Commercial Vessel Compliance

9/19/2018: Withdrawal of Outer Continental Shelf activities proposed rule

The Coast Guard is withdrawing the proposed rule entitled “Outer Continental Shelf Activities” published Dec. 7, 1999. The Coast Guard is withdrawing this proposed rule due to the passage of time, advances in technology, and changes in industry practices that have rendered the proposed rule obsolete.

The proposed rule is withdrawn as of Sept. 19, 2018.

The Notice of Proposed Rulemaking proposed revisions to Coast Guard’s Outer Continental Shelf (OCS) regulations that pertain to workplace safety and health on vessels and facilities engaged in the exploration for, or development or production of, minerals on the OCS. The Coast Guard initiated this rulemaking in response to the various advances that had changed the nature of the offshore industry since the last major revision of OCS regulations in 1982. As detailed in the proposed regulatory text, this rulemaking would have reassessed all current OCS regulations in light of past experiences and new improvements in order to help make the OCS a safer work environment. The Coast Guard received comments from the public regarding the proposed rulemaking. These comments are available in the docket.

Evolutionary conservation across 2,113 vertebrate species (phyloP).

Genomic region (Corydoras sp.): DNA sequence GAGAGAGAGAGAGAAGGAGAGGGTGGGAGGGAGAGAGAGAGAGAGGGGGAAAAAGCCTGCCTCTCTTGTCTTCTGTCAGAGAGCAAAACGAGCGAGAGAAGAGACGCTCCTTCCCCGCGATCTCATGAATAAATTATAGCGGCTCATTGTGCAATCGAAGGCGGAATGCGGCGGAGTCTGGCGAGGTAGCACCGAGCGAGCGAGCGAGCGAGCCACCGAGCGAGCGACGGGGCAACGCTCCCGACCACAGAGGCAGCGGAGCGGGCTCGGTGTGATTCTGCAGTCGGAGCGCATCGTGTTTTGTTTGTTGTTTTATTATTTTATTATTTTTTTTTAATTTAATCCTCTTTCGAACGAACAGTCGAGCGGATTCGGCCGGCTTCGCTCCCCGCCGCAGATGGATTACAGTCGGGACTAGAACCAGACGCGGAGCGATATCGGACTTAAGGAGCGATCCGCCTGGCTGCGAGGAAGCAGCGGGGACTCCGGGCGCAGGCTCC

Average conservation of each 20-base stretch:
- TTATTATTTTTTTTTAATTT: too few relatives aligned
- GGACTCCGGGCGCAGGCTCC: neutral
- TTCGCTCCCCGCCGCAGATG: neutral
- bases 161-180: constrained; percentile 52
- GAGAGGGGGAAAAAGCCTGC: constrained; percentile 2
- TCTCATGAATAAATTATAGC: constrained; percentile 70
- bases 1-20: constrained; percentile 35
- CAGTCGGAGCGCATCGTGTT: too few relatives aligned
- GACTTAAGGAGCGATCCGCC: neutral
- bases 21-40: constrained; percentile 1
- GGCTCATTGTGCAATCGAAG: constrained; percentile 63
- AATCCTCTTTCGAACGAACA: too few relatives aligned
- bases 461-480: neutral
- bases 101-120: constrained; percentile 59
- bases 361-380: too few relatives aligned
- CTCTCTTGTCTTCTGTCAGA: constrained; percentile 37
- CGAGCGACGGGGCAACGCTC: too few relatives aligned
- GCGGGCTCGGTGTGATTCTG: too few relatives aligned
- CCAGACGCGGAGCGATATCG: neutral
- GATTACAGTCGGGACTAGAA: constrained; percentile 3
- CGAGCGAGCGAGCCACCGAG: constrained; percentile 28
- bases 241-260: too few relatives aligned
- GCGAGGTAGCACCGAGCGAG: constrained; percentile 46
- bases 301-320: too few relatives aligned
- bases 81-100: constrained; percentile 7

In the nearly 20 years since the Coast Guard published the NPRM and the comment period closed, the offshore industry has continued to grow and evolve. Due to the passage of time, advances in technology, and changes in industry practice, much of what was proposed in the NPRM is now obsolete and no longer applicable to the modern OCS work environment. Consequently, the NPRM is no longer suitable as a basis for further rulemaking action.

To view documents mentioned in this withdrawal, go to, type “USCG-1998-3868” in the search box and click “Search” then click on “Open Docket Folder.”

For more information view the Federal Register notice, or contact Mr. Charles Rawson at 202-372-1390 or

This blog is not a replacement or substitute for the formal posting of regulations and updates or existing processes for receiving formal feedback of the same. Links provided on this blog will direct the reader to official source documents, such as the Federal Register, Homeport and the Code of Federal Regulations. These documents remain the official source for regulatory information published by the Coast Guard.

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